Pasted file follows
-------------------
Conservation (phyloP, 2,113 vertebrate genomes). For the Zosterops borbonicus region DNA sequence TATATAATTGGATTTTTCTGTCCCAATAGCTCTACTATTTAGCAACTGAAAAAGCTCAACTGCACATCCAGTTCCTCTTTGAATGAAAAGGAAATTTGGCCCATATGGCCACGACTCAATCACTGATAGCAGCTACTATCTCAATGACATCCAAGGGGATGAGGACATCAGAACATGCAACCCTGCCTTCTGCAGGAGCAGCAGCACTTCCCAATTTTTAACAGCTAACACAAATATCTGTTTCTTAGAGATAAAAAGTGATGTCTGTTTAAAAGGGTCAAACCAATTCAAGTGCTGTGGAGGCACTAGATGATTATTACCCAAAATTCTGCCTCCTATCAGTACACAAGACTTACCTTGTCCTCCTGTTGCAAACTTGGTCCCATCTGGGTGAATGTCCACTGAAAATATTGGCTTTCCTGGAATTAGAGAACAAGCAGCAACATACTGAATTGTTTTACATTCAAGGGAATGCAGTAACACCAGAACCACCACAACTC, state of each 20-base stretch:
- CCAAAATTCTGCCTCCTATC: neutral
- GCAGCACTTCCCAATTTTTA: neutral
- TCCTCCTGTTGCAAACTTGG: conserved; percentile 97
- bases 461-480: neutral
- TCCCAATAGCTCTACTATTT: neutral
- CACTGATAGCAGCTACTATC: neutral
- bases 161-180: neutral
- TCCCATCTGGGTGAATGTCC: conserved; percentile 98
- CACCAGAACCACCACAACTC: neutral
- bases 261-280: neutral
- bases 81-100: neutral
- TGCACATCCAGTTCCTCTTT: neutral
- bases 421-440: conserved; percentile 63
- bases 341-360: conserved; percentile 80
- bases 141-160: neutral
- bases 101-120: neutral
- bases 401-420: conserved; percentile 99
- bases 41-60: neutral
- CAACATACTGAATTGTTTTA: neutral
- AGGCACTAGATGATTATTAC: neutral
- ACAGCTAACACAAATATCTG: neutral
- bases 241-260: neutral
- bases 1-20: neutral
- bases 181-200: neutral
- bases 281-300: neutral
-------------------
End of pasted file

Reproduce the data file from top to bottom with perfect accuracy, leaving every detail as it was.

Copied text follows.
Conservation (phyloP, 2,113 vertebrate genomes). For the Zosterops borbonicus region DNA sequence TATATAATTGGATTTTTCTGTCCCAATAGCTCTACTATTTAGCAACTGAAAAAGCTCAACTGCACATCCAGTTCCTCTTTGAATGAAAAGGAAATTTGGCCCATATGGCCACGACTCAATCACTGATAGCAGCTACTATCTCAATGACATCCAAGGGGATGAGGACATCAGAACATGCAACCCTGCCTTCTGCAGGAGCAGCAGCACTTCCCAATTTTTAACAGCTAACACAAATATCTGTTTCTTAGAGATAAAAAGTGATGTCTGTTTAAAAGGGTCAAACCAATTCAAGTGCTGTGGAGGCACTAGATGATTATTACCCAAAATTCTGCCTCCTATCAGTACACAAGACTTACCTTGTCCTCCTGTTGCAAACTTGGTCCCATCTGGGTGAATGTCCACTGAAAATATTGGCTTTCCTGGAATTAGAGAACAAGCAGCAACATACTGAATTGTTTTACATTCAAGGGAATGCAGTAACACCAGAACCACCACAACTC, state of each 20-base stretch:
- CCAAAATTCTGCCTCCTATC: neutral
- GCAGCACTTCCCAATTTTTA: neutral
- TCCTCCTGTTGCAAACTTGG: conserved; percentile 97
- bases 461-480: neutral
- TCCCAATAGCTCTACTATTT: neutral
- CACTGATAGCAGCTACTATC: neutral
- bases 161-180: neutral
- TCCCATCTGGGTGAATGTCC: conserved; percentile 98
- CACCAGAACCACCACAACTC: neutral
- bases 261-280: neutral
- bases 81-100: neutral
- TGCACATCCAGTTCCTCTTT: neutral
- bases 421-440: conserved; percentile 63
- bases 341-360: conserved; percentile 80
- bases 141-160: neutral
- bases 101-120: neutral
- bases 401-420: conserved; percentile 99
- bases 41-60: neutral
- CAACATACTGAATTGTTTTA: neutral
- AGGCACTAGATGATTATTAC: neutral
- ACAGCTAACACAAATATCTG: neutral
- bases 241-260: neutral
- bases 1-20: neutral
- bases 181-200: neutral
- bases 281-300: neutral